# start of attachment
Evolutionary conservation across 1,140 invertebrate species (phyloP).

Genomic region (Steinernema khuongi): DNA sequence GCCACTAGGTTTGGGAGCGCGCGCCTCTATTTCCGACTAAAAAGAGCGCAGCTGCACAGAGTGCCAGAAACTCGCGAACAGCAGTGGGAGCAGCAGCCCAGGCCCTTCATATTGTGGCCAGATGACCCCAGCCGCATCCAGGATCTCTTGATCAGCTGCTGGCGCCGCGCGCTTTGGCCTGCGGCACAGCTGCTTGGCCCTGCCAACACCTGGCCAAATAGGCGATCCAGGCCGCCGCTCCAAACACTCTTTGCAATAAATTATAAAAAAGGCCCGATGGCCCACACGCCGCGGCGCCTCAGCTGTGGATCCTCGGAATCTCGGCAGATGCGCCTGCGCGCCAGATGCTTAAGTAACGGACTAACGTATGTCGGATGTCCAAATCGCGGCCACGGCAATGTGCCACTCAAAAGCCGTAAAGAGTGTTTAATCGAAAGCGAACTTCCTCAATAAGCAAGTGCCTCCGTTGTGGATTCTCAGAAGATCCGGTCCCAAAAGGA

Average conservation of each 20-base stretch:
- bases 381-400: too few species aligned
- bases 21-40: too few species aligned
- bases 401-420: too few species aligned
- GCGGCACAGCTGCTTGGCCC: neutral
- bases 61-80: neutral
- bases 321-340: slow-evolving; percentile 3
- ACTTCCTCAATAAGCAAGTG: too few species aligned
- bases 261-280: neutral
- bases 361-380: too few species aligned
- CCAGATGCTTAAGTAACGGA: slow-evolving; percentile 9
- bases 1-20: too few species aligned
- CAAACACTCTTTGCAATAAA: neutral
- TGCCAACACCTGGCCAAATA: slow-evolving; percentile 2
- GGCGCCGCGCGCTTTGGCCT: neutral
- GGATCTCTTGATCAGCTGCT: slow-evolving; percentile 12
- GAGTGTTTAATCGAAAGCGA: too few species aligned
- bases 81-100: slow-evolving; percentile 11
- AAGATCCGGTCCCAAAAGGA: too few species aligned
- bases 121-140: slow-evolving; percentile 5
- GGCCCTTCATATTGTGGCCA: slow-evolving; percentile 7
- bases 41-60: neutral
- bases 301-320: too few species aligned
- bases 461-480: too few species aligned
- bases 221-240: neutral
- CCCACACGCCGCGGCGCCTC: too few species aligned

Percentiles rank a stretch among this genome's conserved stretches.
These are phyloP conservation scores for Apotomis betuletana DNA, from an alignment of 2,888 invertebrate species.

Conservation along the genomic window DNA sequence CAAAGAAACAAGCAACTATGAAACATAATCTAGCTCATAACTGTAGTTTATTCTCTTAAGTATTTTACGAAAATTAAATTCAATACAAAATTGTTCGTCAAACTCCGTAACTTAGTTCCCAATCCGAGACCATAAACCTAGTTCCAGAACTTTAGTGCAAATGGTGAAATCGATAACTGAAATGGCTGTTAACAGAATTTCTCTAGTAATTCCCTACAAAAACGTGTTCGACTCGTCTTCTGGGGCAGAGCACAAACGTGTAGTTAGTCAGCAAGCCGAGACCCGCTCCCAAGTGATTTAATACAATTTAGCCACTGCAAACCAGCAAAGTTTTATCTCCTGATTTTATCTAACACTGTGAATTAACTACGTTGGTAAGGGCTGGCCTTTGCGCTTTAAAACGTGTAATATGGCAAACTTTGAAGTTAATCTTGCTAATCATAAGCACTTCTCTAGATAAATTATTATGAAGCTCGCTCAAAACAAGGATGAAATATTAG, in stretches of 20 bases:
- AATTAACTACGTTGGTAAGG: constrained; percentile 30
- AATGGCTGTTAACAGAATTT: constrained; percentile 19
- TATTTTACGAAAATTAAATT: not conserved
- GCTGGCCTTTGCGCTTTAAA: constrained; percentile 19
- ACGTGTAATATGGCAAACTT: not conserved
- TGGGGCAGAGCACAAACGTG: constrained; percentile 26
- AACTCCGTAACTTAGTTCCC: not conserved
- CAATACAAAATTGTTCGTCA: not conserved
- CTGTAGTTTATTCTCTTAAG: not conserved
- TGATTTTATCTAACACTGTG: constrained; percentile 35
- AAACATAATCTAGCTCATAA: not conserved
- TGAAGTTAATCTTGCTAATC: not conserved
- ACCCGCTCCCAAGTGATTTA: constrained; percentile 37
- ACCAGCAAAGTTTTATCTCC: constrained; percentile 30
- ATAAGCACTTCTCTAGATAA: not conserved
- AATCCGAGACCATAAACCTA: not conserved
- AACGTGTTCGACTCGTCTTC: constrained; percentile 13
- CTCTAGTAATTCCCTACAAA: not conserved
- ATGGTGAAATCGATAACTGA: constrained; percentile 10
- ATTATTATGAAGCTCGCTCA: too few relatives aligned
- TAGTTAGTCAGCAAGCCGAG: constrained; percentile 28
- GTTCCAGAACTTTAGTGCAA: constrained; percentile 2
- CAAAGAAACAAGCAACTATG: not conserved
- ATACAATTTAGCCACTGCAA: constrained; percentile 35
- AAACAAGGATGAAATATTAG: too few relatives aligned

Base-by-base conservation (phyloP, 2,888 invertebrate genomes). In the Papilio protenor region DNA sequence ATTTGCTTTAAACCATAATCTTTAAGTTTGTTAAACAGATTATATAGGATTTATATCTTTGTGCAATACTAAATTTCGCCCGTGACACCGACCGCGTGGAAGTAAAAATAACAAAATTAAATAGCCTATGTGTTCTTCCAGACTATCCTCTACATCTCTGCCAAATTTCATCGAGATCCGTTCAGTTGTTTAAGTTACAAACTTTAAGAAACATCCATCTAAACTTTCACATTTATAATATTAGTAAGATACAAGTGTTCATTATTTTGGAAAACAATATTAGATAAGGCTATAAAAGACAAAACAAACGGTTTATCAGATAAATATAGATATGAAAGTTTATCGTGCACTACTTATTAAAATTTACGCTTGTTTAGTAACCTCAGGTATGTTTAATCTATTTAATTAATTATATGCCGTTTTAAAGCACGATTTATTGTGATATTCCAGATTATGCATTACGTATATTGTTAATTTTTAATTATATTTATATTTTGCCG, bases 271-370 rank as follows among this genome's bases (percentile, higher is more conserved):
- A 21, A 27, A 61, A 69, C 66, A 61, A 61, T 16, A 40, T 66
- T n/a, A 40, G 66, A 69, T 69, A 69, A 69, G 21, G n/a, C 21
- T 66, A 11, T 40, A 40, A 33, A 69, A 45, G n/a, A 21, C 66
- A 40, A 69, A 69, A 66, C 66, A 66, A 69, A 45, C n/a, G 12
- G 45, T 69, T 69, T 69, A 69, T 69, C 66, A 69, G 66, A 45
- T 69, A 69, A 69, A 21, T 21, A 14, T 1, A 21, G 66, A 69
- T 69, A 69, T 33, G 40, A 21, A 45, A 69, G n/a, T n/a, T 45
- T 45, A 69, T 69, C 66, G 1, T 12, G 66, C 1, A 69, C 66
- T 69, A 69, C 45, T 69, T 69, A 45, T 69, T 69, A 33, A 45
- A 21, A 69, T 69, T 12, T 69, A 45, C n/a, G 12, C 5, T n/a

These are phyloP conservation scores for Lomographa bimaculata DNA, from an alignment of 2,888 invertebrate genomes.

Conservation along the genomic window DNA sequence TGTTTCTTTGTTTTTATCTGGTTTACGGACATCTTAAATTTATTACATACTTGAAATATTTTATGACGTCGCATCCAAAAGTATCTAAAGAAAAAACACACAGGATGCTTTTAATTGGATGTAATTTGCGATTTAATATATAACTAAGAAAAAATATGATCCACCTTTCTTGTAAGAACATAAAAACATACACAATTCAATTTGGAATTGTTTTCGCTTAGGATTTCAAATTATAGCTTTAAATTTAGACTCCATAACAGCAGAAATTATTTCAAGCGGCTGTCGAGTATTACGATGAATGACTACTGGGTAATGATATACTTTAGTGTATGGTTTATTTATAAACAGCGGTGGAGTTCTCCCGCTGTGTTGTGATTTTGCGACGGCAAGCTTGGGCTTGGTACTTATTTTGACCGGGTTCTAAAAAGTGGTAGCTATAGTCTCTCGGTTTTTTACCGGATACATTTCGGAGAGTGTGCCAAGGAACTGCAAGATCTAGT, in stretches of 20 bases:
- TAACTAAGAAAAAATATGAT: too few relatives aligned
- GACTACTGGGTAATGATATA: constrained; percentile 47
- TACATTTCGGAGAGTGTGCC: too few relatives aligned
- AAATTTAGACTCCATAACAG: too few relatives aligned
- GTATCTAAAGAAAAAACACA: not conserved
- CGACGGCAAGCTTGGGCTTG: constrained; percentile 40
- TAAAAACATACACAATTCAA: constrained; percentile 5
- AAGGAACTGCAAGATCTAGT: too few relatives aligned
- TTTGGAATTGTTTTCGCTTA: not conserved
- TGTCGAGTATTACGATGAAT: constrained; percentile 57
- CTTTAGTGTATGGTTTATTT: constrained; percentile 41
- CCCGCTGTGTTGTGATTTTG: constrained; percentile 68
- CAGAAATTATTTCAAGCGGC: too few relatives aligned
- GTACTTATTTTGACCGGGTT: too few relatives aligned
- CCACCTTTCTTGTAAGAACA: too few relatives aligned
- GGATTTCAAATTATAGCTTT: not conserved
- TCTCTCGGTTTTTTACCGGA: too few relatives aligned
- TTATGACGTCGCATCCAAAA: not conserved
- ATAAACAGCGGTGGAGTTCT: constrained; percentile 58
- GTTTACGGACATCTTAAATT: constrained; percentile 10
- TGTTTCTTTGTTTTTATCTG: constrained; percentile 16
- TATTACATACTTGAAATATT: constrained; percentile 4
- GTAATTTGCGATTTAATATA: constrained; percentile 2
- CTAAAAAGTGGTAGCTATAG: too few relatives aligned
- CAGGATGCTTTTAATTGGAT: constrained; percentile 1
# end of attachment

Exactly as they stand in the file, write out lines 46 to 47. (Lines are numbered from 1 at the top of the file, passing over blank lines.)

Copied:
- ATAAGCACTTCTCTAGATAA: not conserved
- AATCCGAGACCATAAACCTA: not conserved